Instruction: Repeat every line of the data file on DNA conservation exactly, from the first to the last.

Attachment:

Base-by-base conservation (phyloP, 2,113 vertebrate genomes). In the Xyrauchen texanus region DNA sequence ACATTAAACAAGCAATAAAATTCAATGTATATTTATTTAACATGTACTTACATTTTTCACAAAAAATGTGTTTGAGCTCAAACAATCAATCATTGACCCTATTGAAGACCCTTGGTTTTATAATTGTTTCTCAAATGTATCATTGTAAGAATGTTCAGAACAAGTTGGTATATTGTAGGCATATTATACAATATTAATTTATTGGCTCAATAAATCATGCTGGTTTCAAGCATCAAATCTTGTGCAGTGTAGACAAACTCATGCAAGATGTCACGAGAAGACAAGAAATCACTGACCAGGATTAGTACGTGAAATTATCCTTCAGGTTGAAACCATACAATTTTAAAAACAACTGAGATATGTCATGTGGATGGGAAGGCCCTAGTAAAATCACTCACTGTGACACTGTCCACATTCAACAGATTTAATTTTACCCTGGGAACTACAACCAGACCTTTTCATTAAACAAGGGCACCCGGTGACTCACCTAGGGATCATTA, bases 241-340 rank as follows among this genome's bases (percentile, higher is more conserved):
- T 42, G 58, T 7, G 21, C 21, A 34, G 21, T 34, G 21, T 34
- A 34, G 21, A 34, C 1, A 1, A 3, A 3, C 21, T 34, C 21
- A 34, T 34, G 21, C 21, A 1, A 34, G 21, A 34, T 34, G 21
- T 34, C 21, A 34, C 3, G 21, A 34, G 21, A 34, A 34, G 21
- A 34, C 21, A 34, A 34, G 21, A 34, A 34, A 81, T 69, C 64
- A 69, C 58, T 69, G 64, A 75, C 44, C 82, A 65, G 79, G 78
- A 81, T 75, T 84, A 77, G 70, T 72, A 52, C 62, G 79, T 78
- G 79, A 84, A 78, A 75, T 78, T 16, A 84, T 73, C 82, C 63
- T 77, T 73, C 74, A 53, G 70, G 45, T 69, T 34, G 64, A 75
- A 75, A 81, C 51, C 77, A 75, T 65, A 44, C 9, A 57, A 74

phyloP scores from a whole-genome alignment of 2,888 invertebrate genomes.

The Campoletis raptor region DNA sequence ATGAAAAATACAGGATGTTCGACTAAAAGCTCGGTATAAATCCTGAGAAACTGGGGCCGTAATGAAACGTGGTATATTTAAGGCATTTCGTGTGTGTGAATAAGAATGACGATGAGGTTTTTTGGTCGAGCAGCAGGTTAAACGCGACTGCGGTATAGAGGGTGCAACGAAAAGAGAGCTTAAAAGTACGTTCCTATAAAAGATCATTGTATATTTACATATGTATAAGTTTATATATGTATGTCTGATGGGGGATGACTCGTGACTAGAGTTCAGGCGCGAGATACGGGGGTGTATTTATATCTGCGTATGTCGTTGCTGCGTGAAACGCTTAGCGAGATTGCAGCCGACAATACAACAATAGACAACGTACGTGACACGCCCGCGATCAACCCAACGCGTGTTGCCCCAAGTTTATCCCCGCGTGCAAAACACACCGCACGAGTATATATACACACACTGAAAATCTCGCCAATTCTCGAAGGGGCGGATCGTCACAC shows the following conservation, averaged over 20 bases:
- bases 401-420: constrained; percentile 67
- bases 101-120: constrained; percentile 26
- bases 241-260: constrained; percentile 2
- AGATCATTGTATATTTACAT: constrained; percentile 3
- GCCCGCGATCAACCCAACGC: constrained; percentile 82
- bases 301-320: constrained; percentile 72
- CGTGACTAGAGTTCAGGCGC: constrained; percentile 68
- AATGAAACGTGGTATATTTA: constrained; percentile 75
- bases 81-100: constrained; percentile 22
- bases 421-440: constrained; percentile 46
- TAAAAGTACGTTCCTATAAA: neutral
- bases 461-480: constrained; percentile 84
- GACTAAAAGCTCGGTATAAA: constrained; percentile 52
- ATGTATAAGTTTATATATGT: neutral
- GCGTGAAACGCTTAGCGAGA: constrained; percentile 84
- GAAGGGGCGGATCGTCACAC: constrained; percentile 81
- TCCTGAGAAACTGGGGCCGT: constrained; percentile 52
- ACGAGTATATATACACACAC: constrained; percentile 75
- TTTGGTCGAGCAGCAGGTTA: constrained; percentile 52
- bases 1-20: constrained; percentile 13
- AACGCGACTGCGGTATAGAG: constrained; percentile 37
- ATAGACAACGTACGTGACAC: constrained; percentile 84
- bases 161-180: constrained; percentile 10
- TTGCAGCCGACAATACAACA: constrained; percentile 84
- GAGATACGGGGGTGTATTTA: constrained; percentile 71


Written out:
Base-by-base conservation (phyloP, 2,113 vertebrate genomes). In the Xyrauchen texanus region DNA sequence ACATTAAACAAGCAATAAAATTCAATGTATATTTATTTAACATGTACTTACATTTTTCACAAAAAATGTGTTTGAGCTCAAACAATCAATCATTGACCCTATTGAAGACCCTTGGTTTTATAATTGTTTCTCAAATGTATCATTGTAAGAATGTTCAGAACAAGTTGGTATATTGTAGGCATATTATACAATATTAATTTATTGGCTCAATAAATCATGCTGGTTTCAAGCATCAAATCTTGTGCAGTGTAGACAAACTCATGCAAGATGTCACGAGAAGACAAGAAATCACTGACCAGGATTAGTACGTGAAATTATCCTTCAGGTTGAAACCATACAATTTTAAAAACAACTGAGATATGTCATGTGGATGGGAAGGCCCTAGTAAAATCACTCACTGTGACACTGTCCACATTCAACAGATTTAATTTTACCCTGGGAACTACAACCAGACCTTTTCATTAAACAAGGGCACCCGGTGACTCACCTAGGGATCATTA, bases 241-340 rank as follows among this genome's bases (percentile, higher is more conserved):
- T 42, G 58, T 7, G 21, C 21, A 34, G 21, T 34, G 21, T 34
- A 34, G 21, A 34, C 1, A 1, A 3, A 3, C 21, T 34, C 21
- A 34, T 34, G 21, C 21, A 1, A 34, G 21, A 34, T 34, G 21
- T 34, C 21, A 34, C 3, G 21, A 34, G 21, A 34, A 34, G 21
- A 34, C 21, A 34, A 34, G 21, A 34, A 34, A 81, T 69, C 64
- A 69, C 58, T 69, G 64, A 75, C 44, C 82, A 65, G 79, G 78
- A 81, T 75, T 84, A 77, G 70, T 72, A 52, C 62, G 79, T 78
- G 79, A 84, A 78, A 75, T 78, T 16, A 84, T 73, C 82, C 63
- T 77, T 73, C 74, A 53, G 70, G 45, T 69, T 34, G 64, A 75
- A 75, A 81, C 51, C 77, A 75, T 65, A 44, C 9, A 57, A 74

phyloP scores from a whole-genome alignment of 2,888 invertebrate genomes.

The Campoletis raptor region DNA sequence ATGAAAAATACAGGATGTTCGACTAAAAGCTCGGTATAAATCCTGAGAAACTGGGGCCGTAATGAAACGTGGTATATTTAAGGCATTTCGTGTGTGTGAATAAGAATGACGATGAGGTTTTTTGGTCGAGCAGCAGGTTAAACGCGACTGCGGTATAGAGGGTGCAACGAAAAGAGAGCTTAAAAGTACGTTCCTATAAAAGATCATTGTATATTTACATATGTATAAGTTTATATATGTATGTCTGATGGGGGATGACTCGTGACTAGAGTTCAGGCGCGAGATACGGGGGTGTATTTATATCTGCGTATGTCGTTGCTGCGTGAAACGCTTAGCGAGATTGCAGCCGACAATACAACAATAGACAACGTACGTGACACGCCCGCGATCAACCCAACGCGTGTTGCCCCAAGTTTATCCCCGCGTGCAAAACACACCGCACGAGTATATATACACACACTGAAAATCTCGCCAATTCTCGAAGGGGCGGATCGTCACAC shows the following conservation, averaged over 20 bases:
- bases 401-420: constrained; percentile 67
- bases 101-120: constrained; percentile 26
- bases 241-260: constrained; percentile 2
- AGATCATTGTATATTTACAT: constrained; percentile 3
- GCCCGCGATCAACCCAACGC: constrained; percentile 82
- bases 301-320: constrained; percentile 72
- CGTGACTAGAGTTCAGGCGC: constrained; percentile 68
- AATGAAACGTGGTATATTTA: constrained; percentile 75
- bases 81-100: constrained; percentile 22
- bases 421-440: constrained; percentile 46
- TAAAAGTACGTTCCTATAAA: neutral
- bases 461-480: constrained; percentile 84
- GACTAAAAGCTCGGTATAAA: constrained; percentile 52
- ATGTATAAGTTTATATATGT: neutral
- GCGTGAAACGCTTAGCGAGA: constrained; percentile 84
- GAAGGGGCGGATCGTCACAC: constrained; percentile 81
- TCCTGAGAAACTGGGGCCGT: constrained; percentile 52
- ACGAGTATATATACACACAC: constrained; percentile 75
- TTTGGTCGAGCAGCAGGTTA: constrained; percentile 52
- bases 1-20: constrained; percentile 13
- AACGCGACTGCGGTATAGAG: constrained; percentile 37
- ATAGACAACGTACGTGACAC: constrained; percentile 84
- bases 161-180: constrained; percentile 10
- TTGCAGCCGACAATACAACA: constrained; percentile 84
- GAGATACGGGGGTGTATTTA: constrained; percentile 71